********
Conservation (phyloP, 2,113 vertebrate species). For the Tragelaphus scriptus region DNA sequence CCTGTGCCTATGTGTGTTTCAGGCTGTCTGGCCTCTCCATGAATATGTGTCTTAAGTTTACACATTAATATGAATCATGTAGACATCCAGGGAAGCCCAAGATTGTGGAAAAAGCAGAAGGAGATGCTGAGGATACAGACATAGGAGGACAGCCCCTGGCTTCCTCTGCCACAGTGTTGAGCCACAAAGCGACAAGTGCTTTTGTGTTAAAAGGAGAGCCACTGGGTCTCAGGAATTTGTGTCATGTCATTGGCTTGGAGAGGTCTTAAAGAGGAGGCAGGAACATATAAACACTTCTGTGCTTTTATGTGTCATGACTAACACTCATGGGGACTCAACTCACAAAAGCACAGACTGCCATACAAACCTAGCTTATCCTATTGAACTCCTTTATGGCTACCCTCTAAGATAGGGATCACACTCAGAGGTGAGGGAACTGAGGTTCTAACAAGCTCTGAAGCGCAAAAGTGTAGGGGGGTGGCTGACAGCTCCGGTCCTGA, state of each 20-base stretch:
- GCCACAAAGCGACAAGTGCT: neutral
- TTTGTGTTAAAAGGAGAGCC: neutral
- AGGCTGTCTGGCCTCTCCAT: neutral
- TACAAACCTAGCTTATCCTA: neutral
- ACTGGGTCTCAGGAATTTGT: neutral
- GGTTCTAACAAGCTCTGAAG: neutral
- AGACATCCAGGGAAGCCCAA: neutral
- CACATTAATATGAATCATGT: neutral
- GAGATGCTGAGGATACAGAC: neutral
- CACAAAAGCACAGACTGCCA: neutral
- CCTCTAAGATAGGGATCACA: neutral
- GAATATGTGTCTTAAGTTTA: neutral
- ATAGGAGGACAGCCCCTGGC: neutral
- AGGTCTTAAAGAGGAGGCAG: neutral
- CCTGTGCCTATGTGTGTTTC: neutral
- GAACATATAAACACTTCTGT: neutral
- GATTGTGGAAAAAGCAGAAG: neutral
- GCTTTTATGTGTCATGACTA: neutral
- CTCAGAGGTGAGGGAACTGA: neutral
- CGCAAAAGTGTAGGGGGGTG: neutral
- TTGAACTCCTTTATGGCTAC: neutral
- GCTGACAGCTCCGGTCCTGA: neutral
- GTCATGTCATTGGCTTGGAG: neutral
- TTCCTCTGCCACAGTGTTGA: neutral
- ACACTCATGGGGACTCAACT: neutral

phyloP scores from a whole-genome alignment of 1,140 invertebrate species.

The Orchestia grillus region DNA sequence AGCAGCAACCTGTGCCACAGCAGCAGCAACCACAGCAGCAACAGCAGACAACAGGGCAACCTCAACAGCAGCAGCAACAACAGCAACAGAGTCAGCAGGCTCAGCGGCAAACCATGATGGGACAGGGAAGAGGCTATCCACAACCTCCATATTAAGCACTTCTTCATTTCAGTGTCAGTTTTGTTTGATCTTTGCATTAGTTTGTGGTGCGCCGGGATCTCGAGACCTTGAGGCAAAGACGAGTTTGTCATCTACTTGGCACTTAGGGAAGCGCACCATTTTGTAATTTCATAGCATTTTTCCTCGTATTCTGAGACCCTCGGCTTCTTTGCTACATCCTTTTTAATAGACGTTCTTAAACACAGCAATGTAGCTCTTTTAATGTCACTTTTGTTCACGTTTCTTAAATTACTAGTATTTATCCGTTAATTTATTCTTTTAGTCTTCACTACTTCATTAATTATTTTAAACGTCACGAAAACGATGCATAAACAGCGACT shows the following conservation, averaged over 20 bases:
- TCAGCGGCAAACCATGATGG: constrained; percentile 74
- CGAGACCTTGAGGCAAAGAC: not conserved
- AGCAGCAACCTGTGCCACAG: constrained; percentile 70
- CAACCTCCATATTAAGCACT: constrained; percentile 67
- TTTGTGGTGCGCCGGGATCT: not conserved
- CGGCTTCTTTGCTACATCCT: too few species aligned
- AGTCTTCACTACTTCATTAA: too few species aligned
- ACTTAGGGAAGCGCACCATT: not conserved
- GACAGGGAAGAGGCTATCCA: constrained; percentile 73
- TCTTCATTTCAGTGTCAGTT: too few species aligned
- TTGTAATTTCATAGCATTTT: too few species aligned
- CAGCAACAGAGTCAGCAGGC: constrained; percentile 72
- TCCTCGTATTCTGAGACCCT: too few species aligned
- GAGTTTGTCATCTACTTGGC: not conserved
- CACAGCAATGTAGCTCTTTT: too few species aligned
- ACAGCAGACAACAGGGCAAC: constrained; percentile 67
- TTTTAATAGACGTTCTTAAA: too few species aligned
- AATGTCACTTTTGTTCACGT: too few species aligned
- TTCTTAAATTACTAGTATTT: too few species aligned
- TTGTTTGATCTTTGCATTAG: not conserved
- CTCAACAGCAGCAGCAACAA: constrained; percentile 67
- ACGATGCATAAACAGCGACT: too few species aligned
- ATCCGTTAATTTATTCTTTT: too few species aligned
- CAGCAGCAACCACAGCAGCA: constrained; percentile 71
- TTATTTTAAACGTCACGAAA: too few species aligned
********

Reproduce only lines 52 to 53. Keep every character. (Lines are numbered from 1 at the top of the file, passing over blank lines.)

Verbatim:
- CAGCAGCAACCACAGCAGCA: constrained; percentile 71
- TTATTTTAAACGTCACGAAA: too few species aligned